Sometimes, partisan politics needs to be put aside, and as we prepare for the inauguration of President- Elect Barack Obama, I can't think of a better time to do just that. While the presidential campaign of 2008 did not end in my party's favor, one can't help but take great pride in the magnitude of what Senator Obama and our country as a whole have achieved. Every American should take a step back to examine just how far our country has come.
In my lifetime, African-Americans were forced to sit in the back of buses, drink from separate water fountains and were the victims of segregation. Slowly over the years, barriers were broken down and this year, we will swear in our first African-American President. It will be a moment in history that we should all appreciate and remember.
President Abraham Lincoln, the founder of the Republican Party and Dr. Martin Luther King, Jr., also a Republican, dedicated their careers to fighting for racial equality. Both men, from two very different backgrounds worked to accomplish the same dream, and today that dream is closer to a reality.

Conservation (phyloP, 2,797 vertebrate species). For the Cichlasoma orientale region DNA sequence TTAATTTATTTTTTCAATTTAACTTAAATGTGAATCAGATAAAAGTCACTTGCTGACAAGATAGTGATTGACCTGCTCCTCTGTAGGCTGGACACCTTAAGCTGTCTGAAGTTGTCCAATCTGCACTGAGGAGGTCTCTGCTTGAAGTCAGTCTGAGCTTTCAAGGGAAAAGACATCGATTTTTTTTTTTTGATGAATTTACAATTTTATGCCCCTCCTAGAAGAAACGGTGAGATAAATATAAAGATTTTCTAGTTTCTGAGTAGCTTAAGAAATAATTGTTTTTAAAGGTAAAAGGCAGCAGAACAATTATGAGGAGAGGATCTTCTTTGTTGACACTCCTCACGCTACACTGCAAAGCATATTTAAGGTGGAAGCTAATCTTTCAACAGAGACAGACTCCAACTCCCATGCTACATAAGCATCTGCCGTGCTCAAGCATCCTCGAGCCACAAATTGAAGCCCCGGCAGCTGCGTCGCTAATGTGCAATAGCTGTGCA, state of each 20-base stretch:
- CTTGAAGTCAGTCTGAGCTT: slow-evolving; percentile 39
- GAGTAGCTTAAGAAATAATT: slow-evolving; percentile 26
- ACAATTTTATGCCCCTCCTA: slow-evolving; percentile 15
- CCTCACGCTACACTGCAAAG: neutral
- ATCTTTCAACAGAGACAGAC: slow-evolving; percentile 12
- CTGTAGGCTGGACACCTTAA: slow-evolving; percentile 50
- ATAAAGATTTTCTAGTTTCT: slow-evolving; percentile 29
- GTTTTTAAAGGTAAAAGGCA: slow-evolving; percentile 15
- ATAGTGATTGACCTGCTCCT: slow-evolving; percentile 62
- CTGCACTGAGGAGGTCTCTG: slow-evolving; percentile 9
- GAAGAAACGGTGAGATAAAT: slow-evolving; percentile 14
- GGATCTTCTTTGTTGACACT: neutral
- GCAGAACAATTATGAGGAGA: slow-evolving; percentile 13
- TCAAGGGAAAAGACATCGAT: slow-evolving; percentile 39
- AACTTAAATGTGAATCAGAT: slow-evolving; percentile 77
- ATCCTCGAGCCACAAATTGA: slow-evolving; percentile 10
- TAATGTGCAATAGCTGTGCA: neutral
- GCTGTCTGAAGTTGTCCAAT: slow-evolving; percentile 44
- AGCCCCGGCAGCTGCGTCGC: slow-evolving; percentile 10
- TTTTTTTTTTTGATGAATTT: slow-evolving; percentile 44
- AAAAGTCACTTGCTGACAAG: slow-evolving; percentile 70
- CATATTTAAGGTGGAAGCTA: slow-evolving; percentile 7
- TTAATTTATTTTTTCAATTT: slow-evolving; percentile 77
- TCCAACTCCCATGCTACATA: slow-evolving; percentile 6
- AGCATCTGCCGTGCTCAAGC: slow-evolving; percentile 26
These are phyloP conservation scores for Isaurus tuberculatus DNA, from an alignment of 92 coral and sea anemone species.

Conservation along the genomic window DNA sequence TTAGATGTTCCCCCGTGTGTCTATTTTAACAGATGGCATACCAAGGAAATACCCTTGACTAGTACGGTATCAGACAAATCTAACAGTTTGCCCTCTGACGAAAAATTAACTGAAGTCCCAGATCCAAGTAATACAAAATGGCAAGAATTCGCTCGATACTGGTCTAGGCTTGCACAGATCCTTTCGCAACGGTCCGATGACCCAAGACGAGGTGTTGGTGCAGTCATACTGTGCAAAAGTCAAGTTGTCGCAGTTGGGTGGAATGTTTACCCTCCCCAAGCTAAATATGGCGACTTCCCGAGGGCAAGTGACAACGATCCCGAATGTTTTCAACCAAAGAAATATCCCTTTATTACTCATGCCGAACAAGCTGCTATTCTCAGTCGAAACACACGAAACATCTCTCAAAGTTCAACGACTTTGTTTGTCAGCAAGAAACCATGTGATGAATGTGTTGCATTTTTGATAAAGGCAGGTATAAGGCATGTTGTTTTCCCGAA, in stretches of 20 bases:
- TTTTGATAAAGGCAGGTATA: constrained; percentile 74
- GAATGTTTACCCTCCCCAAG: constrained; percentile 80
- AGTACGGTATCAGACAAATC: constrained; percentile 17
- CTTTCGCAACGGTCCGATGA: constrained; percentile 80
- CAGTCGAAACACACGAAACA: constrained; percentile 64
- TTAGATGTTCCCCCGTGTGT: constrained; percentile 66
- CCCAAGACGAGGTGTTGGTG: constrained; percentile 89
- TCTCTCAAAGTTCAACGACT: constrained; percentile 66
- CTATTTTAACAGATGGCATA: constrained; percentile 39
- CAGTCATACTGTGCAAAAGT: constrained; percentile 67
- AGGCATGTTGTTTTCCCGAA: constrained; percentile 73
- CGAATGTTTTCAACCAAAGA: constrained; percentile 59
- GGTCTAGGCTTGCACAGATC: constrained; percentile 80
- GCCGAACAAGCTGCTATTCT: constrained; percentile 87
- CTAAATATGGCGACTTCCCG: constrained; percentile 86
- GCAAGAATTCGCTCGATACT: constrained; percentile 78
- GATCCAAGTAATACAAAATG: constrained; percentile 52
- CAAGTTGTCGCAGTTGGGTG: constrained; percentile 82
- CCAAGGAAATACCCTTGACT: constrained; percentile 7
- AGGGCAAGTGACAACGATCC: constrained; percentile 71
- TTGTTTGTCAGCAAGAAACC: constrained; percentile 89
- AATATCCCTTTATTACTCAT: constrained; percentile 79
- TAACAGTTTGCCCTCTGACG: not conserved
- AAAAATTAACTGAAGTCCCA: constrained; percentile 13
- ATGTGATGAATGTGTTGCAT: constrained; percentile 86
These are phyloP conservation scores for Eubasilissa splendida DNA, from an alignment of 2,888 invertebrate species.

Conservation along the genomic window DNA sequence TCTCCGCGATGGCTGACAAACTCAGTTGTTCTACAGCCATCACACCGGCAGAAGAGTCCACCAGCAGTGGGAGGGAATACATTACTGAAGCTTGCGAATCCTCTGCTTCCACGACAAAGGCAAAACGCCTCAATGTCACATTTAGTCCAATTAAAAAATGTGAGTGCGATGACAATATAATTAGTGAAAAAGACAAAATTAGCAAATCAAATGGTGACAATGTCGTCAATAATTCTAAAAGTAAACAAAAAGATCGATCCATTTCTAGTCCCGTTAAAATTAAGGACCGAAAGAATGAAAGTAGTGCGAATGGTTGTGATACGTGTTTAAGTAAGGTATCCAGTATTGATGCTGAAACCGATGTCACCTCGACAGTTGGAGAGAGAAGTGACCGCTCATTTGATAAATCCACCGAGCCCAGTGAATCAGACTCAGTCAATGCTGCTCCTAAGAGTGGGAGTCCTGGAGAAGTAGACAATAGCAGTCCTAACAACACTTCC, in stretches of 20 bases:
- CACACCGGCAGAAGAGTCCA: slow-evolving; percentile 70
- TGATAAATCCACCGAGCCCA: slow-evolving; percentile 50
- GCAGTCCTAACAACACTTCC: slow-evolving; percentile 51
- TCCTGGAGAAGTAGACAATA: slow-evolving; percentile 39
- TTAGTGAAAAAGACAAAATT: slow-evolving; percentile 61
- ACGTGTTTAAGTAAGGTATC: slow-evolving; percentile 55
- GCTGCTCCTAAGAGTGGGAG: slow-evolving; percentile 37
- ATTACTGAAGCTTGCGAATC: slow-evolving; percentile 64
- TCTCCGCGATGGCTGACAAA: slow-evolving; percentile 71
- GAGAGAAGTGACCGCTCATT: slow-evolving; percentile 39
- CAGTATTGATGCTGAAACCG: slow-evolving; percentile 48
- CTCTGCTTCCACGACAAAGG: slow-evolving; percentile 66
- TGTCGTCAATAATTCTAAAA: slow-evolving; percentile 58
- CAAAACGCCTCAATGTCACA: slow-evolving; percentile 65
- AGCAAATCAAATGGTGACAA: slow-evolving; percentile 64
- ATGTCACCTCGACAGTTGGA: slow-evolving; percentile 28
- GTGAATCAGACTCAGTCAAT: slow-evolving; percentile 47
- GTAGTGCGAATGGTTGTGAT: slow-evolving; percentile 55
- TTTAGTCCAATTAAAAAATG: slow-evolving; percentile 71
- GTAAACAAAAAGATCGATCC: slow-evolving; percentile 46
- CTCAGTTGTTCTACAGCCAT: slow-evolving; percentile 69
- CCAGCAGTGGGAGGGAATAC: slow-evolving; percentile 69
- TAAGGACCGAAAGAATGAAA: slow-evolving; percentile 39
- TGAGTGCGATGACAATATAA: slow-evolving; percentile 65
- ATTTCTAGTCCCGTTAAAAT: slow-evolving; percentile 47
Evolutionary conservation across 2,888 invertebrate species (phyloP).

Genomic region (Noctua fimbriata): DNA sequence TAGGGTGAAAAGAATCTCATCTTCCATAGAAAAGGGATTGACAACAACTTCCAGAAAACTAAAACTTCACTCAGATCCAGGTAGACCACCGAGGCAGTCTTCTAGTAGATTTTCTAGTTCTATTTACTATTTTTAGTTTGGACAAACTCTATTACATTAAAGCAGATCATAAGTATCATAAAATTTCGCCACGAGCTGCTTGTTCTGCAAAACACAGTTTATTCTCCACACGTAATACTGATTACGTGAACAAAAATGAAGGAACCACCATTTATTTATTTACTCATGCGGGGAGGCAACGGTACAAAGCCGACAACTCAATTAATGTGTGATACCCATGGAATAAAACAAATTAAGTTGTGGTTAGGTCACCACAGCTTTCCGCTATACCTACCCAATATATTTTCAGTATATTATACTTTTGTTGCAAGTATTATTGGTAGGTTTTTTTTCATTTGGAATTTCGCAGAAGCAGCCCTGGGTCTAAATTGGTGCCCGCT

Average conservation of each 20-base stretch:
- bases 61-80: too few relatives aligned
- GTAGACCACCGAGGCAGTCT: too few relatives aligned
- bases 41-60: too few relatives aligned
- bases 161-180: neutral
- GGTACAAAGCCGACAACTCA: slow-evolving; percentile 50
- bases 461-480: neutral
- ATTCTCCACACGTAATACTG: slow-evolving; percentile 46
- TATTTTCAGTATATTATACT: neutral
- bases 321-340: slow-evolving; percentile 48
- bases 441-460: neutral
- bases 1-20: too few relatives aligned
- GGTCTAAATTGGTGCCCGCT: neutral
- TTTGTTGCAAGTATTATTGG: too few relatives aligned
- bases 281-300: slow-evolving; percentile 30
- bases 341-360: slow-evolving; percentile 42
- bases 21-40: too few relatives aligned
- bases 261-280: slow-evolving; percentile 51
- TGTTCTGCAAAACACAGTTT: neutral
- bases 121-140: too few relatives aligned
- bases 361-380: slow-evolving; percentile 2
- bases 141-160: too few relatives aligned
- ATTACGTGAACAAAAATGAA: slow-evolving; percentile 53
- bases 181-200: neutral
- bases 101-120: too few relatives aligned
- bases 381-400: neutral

2008 was a year of firsts. Along with Obama's historic win, we saw Senator Hillary Clinton and Governor Sarah Palin fight gender issues ona national scale. In fact, it was the first election cycle in our great nation's history, that no matter what the outcome, it would indeed be historical.
Today, citizens, parents and children nationwide can rest comfortably knowing that the sky is truly the limit. Whether you're black, white, Asian or Hispanic, male or female, each citizen is blessed to know now that his or her goals and ambitions can be achieved and that every and any American son or daughter can actually grow up to be President. Cultural and gender makeup no longer determines or hampers your success, but instead enables you to strive to truly be the best you can be.